Hearing loss is usually acquired gradually over time.  Because of the gradual onset of hearing loss for most people, many are unaware of their problem, and are likely to believe other people just mumble or don’t talk as well as they used to.

Signs of hearing loss

  • Needing to have the television louder than others prefer
  • Asking people to repeat themselves frequently
  • Misinterpreting what others say
  • Increased difficulty hearing speech in noisy places
  • Increased difficulty understanding foreign accents

Most hearing loss acquired over time is sensori neural in nature, and is sometimes referred to as a nerve deafness.  This condition has nothing to do with being nervous, but rather refers to damage having been done to inner ear nerve cells.  The more damage to the nerve cells, the greater the hearing loss and the increased difficulty understanding speech.  People who have worked in or been exposed to loud noise can acquire a nerve deafness. 

People with a nerve deafness frequently say that they can hear, but they can’t always understand.  They are actually referring to being able to hear some sounds well, usually lower pitched sounds, but not being able to hear higher pitched sounds well.  They may be able to hear a train or a truck at some distance, but unable to hear the phone ringing in the next room.  With regards hearing speech, they are usually able to hear the low pitched vowel sounds well, but unable to hear the high pitched consonant sounds well.  They may think that a person said “laugh” when in fact they said “last”.  It is therefore easy for them to confuse what is said, and their problem is worse if there is background noise. 
Another type of hearing loss is a conductive hearing loss.  This type of loss is often associated with a medical problem affecting the ears, and frequently occurs in young children.  There are, however, some types of conductive hearing loss that are associated with genetic factors or prolonged medical conditions in adults.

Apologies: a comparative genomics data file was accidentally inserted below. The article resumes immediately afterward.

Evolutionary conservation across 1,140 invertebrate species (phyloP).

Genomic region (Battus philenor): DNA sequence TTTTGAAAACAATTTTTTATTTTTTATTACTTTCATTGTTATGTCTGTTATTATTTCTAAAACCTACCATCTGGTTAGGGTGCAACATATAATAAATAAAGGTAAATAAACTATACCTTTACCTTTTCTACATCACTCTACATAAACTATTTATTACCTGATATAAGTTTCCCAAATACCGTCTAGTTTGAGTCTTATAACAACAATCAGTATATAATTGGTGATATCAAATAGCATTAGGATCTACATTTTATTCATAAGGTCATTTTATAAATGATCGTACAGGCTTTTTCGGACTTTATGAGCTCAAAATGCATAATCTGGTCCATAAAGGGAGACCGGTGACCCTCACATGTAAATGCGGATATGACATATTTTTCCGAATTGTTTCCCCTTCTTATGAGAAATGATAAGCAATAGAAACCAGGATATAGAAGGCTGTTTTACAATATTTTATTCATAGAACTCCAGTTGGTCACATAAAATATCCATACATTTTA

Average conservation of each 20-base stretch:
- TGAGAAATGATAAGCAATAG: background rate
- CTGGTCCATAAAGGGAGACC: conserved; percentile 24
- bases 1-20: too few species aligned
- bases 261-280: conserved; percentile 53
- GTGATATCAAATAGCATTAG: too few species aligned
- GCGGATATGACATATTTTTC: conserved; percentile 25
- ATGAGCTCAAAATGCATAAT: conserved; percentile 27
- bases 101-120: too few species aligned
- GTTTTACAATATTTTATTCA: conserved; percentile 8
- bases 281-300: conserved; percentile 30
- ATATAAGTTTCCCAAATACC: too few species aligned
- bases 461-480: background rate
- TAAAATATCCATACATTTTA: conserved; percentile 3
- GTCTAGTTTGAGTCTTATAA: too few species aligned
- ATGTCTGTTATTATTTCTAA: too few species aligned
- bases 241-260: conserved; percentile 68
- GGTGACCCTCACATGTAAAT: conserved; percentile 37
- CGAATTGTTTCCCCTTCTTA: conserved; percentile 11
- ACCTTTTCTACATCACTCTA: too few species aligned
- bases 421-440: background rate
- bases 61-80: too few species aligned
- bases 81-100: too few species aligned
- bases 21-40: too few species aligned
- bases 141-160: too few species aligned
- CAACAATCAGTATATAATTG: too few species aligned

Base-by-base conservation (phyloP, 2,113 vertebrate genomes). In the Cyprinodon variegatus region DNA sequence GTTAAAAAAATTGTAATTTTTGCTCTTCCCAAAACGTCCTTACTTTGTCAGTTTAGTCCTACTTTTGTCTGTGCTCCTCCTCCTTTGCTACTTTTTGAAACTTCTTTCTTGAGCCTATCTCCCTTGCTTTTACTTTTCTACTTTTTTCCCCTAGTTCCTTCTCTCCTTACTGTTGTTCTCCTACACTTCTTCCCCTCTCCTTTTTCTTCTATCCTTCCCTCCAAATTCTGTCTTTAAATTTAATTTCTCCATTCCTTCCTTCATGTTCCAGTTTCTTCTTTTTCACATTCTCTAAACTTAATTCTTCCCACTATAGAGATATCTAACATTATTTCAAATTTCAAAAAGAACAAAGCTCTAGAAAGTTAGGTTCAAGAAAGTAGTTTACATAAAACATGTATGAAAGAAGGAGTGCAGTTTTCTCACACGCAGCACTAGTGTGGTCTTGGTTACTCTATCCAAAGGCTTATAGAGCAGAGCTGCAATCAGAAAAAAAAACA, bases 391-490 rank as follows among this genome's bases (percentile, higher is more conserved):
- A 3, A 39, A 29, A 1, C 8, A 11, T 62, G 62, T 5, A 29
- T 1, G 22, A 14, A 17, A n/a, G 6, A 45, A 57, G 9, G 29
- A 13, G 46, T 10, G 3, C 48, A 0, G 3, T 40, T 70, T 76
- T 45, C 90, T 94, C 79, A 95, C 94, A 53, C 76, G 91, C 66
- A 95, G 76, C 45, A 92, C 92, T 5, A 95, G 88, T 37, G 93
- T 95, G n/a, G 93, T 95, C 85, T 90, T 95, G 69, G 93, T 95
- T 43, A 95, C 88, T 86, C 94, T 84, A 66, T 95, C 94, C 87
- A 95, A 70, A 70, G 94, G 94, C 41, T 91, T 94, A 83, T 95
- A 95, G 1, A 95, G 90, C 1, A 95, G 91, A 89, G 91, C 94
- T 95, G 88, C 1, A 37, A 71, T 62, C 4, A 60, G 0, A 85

A small percentage of the population are born with a severe to profound degree of nerve deafness, and these people are sometimes given the option of having a cochlear implant, or bionic ear, to assist them with hearing, and therefore acquiring, speech. 
Most people with a hearing loss, either sensori neural or long-term conductive, can benefit from wearing a hearing aid.  A hearing test can determine the nature and extent of hearing loss, and whether the loss is best addressed with medical intervention or hearing aid fitting. 
See frequently asked questions.

Sensori neural loss

Sensori neural hearing loss occurs in the inner ear or the hearing pathways, transmitting sound to the brain.  It is the most common cause of hearing loss. There can be many causes of sensori neural hearing loss, but by far the most common are age related changes, and damage due to prolonged noise exposure.  It can also be due to genetic factors, viral illness and disease such as meningitis.

Sensori neural hearing loss is most often permanent and does not respond to medical or surgical intervention

Conductive loss

Conductive hearing loss occurs when sound is not conducted efficiently through the ear canal, eardrum or the tiny bones of the middle ear, resulting in a reduction of sound reaching the inner ear.

Causes may be ear wax or obstruction blocking the ear canal, fluid in the middle ear, middle ear infection, eardrum perforations or disease of any of the three middle ear bones. Often hearing loss due to middle ear problems are temporary and can be resolved with medical treatment.  Surgery is also available for some middle ear problems.

Some hearing loss can be a combination of conductive and sensori neural hearing loss.  This is called a mixed hearing loss.

Hearing loss is described as being mild, moderate, severe or profound and can be in one ear (monaural) or both (binaural).